Leaked internal emails recently showed that one of the world’s leading pharmaceutical companies, Aspen Pharmacare, “celebrated” over the price hikes of cancer drugs.

“We’ve signed new reimbursement and price agreement successfully: price increases are basically on line with European target prices (Leukeran, a bit higher!)... Let’s celebrate!” wrote an Aspen employee in a confidential email.

The company, based in South Africa - with European headquarters in Dublin - bought the marketing rights to five cancer drugs worth more than £270 million from a British firm, GlaxoSmithKline, in 2009. According to investigations, the company attempted to drive up the price of the medicines across Europe following the purchase.

Dispute over the pricing of cancer drugs

It was revealed that Aspen threatened Italian authorities that it would stop supplying Italy with the drugs in October 2013 if they did not agree to the price hikes of up to 2,100% in three months.

Eventually the Italian authorities agreed to the price hikes after being pressured by medicine shortages after a period of time, according to a cache of documents, including internal emails and presentations.

Meanwhile, the Spanish online newspaper El Confidencial Digital also reported that the pharmaceutical giant has threatened to stop selling the cancer treatments unless the Spanish health minister agreed to increase the price up to 4,000% during the negotiations.

Another leaked email also showed that the staff discussed destroying their supplies of the drug in the row.

Drug prices could be controlled due to loophole

In 2013, the cost of a generic chemotherapy drug called busulfan, used by leukaemia patients, increased from £5.20 to £65.22 a pack in England and Wales, an increase of more than 1,100%. The price of chlorambucil, also used to treat blood cancer, rose from £8.36 per pack to £40.51.

This was possible because the company exploited a loophole that allowed drug companies to impose price hikes when the existing brand name is dropped. The loophole was initially designed to make drugs cheaper once their patents expired, however, the drug companies may freely raise prices when there is no competition.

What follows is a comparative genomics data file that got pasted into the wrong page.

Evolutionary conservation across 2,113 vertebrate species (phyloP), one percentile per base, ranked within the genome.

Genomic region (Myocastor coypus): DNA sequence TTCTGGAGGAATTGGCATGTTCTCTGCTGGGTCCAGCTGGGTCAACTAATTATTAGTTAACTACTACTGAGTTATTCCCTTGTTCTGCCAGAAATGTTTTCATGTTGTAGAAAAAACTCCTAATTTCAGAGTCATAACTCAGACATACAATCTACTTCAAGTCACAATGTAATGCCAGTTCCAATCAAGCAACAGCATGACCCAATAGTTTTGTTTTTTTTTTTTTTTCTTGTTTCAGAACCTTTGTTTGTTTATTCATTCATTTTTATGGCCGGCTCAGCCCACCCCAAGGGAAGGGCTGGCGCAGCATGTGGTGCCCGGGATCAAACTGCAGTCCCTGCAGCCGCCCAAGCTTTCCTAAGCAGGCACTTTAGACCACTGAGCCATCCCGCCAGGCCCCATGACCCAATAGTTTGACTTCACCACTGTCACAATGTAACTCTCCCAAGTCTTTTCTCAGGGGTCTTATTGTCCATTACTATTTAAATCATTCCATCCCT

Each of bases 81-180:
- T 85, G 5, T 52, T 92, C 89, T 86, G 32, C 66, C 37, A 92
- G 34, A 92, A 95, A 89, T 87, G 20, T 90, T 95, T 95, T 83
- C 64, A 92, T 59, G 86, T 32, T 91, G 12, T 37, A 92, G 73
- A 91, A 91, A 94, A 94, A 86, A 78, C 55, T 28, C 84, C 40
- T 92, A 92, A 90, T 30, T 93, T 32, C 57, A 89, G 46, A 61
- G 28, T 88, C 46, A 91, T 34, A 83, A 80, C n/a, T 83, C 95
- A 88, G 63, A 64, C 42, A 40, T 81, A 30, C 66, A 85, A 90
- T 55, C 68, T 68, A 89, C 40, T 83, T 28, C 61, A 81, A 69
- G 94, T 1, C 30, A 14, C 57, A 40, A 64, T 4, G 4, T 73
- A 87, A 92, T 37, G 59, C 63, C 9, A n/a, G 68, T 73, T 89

“It is worrying that several drug companies have increased the price of cancer treatment,” said a senior pharmacology research fellow at the University of Liverpool.

New laws against excessive price rises

“The price rises were at appropriate levels to promote long-term sustainable supply and the previous prices were a very low and unsustainable base,” said Dennis Dencher, chief executive of Aspen Pharma Europe.

The company also denied any deliberate acts of shortages but did not address the questions regarding the destruction of cancer drugs from the paper. UK's Department of Health has said it plans to cut generic drug costs as the estimates of the European Cancer Congress stated that price hikes for generic cancer drugs cost the NHS in England approximately £380 million a year for prescriptions dispensed outside hospitals.

“We are also bringing in new laws this year so we can take action against excessive price rises on unbranded generic medicines," said a spokesperson from the Department of Health, “No pharmaceutical company should exploit the NHS."

“We are working closely with the Competition and Markets Authority on unwarranted price rises of unbranded generic medicines, and where companies have breached competition law, we will seek damages and invest that money in the NHS." MIMS

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